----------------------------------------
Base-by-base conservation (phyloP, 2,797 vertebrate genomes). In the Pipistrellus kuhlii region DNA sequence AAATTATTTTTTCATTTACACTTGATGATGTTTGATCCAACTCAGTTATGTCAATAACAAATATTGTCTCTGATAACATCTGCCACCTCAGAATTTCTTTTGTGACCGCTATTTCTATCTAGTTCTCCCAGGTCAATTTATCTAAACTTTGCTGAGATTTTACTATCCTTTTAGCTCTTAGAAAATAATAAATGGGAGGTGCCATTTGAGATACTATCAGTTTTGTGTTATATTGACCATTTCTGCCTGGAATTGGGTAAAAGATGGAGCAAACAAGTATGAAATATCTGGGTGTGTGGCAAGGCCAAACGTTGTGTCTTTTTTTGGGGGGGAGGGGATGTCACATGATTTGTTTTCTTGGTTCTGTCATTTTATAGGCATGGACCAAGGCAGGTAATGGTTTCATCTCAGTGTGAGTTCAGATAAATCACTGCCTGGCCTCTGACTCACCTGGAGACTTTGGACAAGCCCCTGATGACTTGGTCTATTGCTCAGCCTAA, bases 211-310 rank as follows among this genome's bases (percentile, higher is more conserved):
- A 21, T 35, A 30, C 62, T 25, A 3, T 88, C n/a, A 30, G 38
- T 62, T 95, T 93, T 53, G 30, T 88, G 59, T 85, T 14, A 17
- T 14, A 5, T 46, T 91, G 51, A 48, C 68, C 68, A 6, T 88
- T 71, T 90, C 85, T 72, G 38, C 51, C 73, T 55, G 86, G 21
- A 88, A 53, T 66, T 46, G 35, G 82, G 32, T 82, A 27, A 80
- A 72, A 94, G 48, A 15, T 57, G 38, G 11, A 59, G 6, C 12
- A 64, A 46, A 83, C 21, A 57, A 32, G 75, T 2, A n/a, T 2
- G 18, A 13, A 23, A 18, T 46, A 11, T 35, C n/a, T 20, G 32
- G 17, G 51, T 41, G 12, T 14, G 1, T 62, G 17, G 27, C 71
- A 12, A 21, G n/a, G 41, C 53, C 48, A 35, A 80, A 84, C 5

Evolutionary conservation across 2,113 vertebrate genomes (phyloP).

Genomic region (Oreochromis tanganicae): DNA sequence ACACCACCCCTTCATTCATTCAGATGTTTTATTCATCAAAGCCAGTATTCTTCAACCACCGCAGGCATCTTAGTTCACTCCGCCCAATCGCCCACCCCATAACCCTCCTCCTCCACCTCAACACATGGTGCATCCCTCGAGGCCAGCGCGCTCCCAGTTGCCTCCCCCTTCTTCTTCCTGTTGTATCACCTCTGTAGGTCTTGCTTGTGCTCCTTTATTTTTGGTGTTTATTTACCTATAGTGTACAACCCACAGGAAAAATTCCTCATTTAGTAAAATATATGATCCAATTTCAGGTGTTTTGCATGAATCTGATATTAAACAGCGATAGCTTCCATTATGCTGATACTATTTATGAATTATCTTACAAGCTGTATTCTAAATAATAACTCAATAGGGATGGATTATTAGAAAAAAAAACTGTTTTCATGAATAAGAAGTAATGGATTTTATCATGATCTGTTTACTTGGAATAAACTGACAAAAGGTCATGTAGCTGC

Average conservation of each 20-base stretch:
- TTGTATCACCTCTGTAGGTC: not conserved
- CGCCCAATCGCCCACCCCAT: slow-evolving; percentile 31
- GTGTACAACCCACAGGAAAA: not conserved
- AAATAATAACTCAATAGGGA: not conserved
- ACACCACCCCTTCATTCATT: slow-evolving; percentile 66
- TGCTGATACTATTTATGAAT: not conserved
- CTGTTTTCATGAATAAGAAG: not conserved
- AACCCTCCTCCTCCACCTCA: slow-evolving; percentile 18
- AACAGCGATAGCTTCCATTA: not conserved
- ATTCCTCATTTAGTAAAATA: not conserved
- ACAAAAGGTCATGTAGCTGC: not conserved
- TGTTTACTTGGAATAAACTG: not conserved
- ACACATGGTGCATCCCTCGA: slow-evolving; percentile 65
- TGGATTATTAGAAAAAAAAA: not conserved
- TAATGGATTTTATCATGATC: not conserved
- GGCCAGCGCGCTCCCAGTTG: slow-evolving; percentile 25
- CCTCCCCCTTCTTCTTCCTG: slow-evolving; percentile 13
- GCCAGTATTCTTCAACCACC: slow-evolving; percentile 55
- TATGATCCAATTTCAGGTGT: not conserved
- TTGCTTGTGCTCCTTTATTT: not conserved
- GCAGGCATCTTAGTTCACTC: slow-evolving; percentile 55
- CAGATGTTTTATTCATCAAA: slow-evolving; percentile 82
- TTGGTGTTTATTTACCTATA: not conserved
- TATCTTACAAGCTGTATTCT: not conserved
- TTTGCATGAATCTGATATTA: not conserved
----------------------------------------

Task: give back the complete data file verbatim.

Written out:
Base-by-base conservation (phyloP, 2,797 vertebrate genomes). In the Pipistrellus kuhlii region DNA sequence AAATTATTTTTTCATTTACACTTGATGATGTTTGATCCAACTCAGTTATGTCAATAACAAATATTGTCTCTGATAACATCTGCCACCTCAGAATTTCTTTTGTGACCGCTATTTCTATCTAGTTCTCCCAGGTCAATTTATCTAAACTTTGCTGAGATTTTACTATCCTTTTAGCTCTTAGAAAATAATAAATGGGAGGTGCCATTTGAGATACTATCAGTTTTGTGTTATATTGACCATTTCTGCCTGGAATTGGGTAAAAGATGGAGCAAACAAGTATGAAATATCTGGGTGTGTGGCAAGGCCAAACGTTGTGTCTTTTTTTGGGGGGGAGGGGATGTCACATGATTTGTTTTCTTGGTTCTGTCATTTTATAGGCATGGACCAAGGCAGGTAATGGTTTCATCTCAGTGTGAGTTCAGATAAATCACTGCCTGGCCTCTGACTCACCTGGAGACTTTGGACAAGCCCCTGATGACTTGGTCTATTGCTCAGCCTAA, bases 211-310 rank as follows among this genome's bases (percentile, higher is more conserved):
- A 21, T 35, A 30, C 62, T 25, A 3, T 88, C n/a, A 30, G 38
- T 62, T 95, T 93, T 53, G 30, T 88, G 59, T 85, T 14, A 17
- T 14, A 5, T 46, T 91, G 51, A 48, C 68, C 68, A 6, T 88
- T 71, T 90, C 85, T 72, G 38, C 51, C 73, T 55, G 86, G 21
- A 88, A 53, T 66, T 46, G 35, G 82, G 32, T 82, A 27, A 80
- A 72, A 94, G 48, A 15, T 57, G 38, G 11, A 59, G 6, C 12
- A 64, A 46, A 83, C 21, A 57, A 32, G 75, T 2, A n/a, T 2
- G 18, A 13, A 23, A 18, T 46, A 11, T 35, C n/a, T 20, G 32
- G 17, G 51, T 41, G 12, T 14, G 1, T 62, G 17, G 27, C 71
- A 12, A 21, G n/a, G 41, C 53, C 48, A 35, A 80, A 84, C 5

Evolutionary conservation across 2,113 vertebrate genomes (phyloP).

Genomic region (Oreochromis tanganicae): DNA sequence ACACCACCCCTTCATTCATTCAGATGTTTTATTCATCAAAGCCAGTATTCTTCAACCACCGCAGGCATCTTAGTTCACTCCGCCCAATCGCCCACCCCATAACCCTCCTCCTCCACCTCAACACATGGTGCATCCCTCGAGGCCAGCGCGCTCCCAGTTGCCTCCCCCTTCTTCTTCCTGTTGTATCACCTCTGTAGGTCTTGCTTGTGCTCCTTTATTTTTGGTGTTTATTTACCTATAGTGTACAACCCACAGGAAAAATTCCTCATTTAGTAAAATATATGATCCAATTTCAGGTGTTTTGCATGAATCTGATATTAAACAGCGATAGCTTCCATTATGCTGATACTATTTATGAATTATCTTACAAGCTGTATTCTAAATAATAACTCAATAGGGATGGATTATTAGAAAAAAAAACTGTTTTCATGAATAAGAAGTAATGGATTTTATCATGATCTGTTTACTTGGAATAAACTGACAAAAGGTCATGTAGCTGC

Average conservation of each 20-base stretch:
- TTGTATCACCTCTGTAGGTC: not conserved
- CGCCCAATCGCCCACCCCAT: slow-evolving; percentile 31
- GTGTACAACCCACAGGAAAA: not conserved
- AAATAATAACTCAATAGGGA: not conserved
- ACACCACCCCTTCATTCATT: slow-evolving; percentile 66
- TGCTGATACTATTTATGAAT: not conserved
- CTGTTTTCATGAATAAGAAG: not conserved
- AACCCTCCTCCTCCACCTCA: slow-evolving; percentile 18
- AACAGCGATAGCTTCCATTA: not conserved
- ATTCCTCATTTAGTAAAATA: not conserved
- ACAAAAGGTCATGTAGCTGC: not conserved
- TGTTTACTTGGAATAAACTG: not conserved
- ACACATGGTGCATCCCTCGA: slow-evolving; percentile 65
- TGGATTATTAGAAAAAAAAA: not conserved
- TAATGGATTTTATCATGATC: not conserved
- GGCCAGCGCGCTCCCAGTTG: slow-evolving; percentile 25
- CCTCCCCCTTCTTCTTCCTG: slow-evolving; percentile 13
- GCCAGTATTCTTCAACCACC: slow-evolving; percentile 55
- TATGATCCAATTTCAGGTGT: not conserved
- TTGCTTGTGCTCCTTTATTT: not conserved
- GCAGGCATCTTAGTTCACTC: slow-evolving; percentile 55
- CAGATGTTTTATTCATCAAA: slow-evolving; percentile 82
- TTGGTGTTTATTTACCTATA: not conserved
- TATCTTACAAGCTGTATTCT: not conserved
- TTTGCATGAATCTGATATTA: not conserved